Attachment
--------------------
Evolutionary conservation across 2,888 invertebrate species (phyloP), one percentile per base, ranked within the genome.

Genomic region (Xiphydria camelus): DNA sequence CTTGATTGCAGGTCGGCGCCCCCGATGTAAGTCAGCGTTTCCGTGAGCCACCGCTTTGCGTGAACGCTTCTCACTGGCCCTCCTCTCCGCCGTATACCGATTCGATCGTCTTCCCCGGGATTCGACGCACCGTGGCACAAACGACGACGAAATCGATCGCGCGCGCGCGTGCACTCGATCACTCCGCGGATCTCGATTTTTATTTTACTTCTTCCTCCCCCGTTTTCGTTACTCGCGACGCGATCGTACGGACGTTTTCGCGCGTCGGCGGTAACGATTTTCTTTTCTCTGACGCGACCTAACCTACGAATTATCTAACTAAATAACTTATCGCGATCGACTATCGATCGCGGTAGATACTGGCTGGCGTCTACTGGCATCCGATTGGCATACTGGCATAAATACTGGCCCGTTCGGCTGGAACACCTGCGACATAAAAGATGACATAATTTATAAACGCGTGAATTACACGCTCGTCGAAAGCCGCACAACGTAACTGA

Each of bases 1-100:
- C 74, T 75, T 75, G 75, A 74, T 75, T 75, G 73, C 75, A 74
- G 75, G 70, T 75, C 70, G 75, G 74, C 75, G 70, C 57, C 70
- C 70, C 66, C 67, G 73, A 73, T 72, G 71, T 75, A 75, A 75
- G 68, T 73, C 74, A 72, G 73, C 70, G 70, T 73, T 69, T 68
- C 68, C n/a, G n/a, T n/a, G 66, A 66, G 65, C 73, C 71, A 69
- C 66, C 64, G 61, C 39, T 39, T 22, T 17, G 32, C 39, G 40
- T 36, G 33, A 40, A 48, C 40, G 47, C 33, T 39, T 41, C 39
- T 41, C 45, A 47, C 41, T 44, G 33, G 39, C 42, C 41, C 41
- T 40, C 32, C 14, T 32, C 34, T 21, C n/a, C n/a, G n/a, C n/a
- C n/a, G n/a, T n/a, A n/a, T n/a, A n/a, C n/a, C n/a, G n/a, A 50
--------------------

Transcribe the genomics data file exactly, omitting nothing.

Evolutionary conservation across 2,888 invertebrate species (phyloP), one percentile per base, ranked within the genome.

Genomic region (Xiphydria camelus): DNA sequence CTTGATTGCAGGTCGGCGCCCCCGATGTAAGTCAGCGTTTCCGTGAGCCACCGCTTTGCGTGAACGCTTCTCACTGGCCCTCCTCTCCGCCGTATACCGATTCGATCGTCTTCCCCGGGATTCGACGCACCGTGGCACAAACGACGACGAAATCGATCGCGCGCGCGCGTGCACTCGATCACTCCGCGGATCTCGATTTTTATTTTACTTCTTCCTCCCCCGTTTTCGTTACTCGCGACGCGATCGTACGGACGTTTTCGCGCGTCGGCGGTAACGATTTTCTTTTCTCTGACGCGACCTAACCTACGAATTATCTAACTAAATAACTTATCGCGATCGACTATCGATCGCGGTAGATACTGGCTGGCGTCTACTGGCATCCGATTGGCATACTGGCATAAATACTGGCCCGTTCGGCTGGAACACCTGCGACATAAAAGATGACATAATTTATAAACGCGTGAATTACACGCTCGTCGAAAGCCGCACAACGTAACTGA

Each of bases 1-100:
- C 74, T 75, T 75, G 75, A 74, T 75, T 75, G 73, C 75, A 74
- G 75, G 70, T 75, C 70, G 75, G 74, C 75, G 70, C 57, C 70
- C 70, C 66, C 67, G 73, A 73, T 72, G 71, T 75, A 75, A 75
- G 68, T 73, C 74, A 72, G 73, C 70, G 70, T 73, T 69, T 68
- C 68, C n/a, G n/a, T n/a, G 66, A 66, G 65, C 73, C 71, A 69
- C 66, C 64, G 61, C 39, T 39, T 22, T 17, G 32, C 39, G 40
- T 36, G 33, A 40, A 48, C 40, G 47, C 33, T 39, T 41, C 39
- T 41, C 45, A 47, C 41, T 44, G 33, G 39, C 42, C 41, C 41
- T 40, C 32, C 14, T 32, C 34, T 21, C n/a, C n/a, G n/a, C n/a
- C n/a, G n/a, T n/a, A n/a, T n/a, A n/a, C n/a, C n/a, G n/a, A 50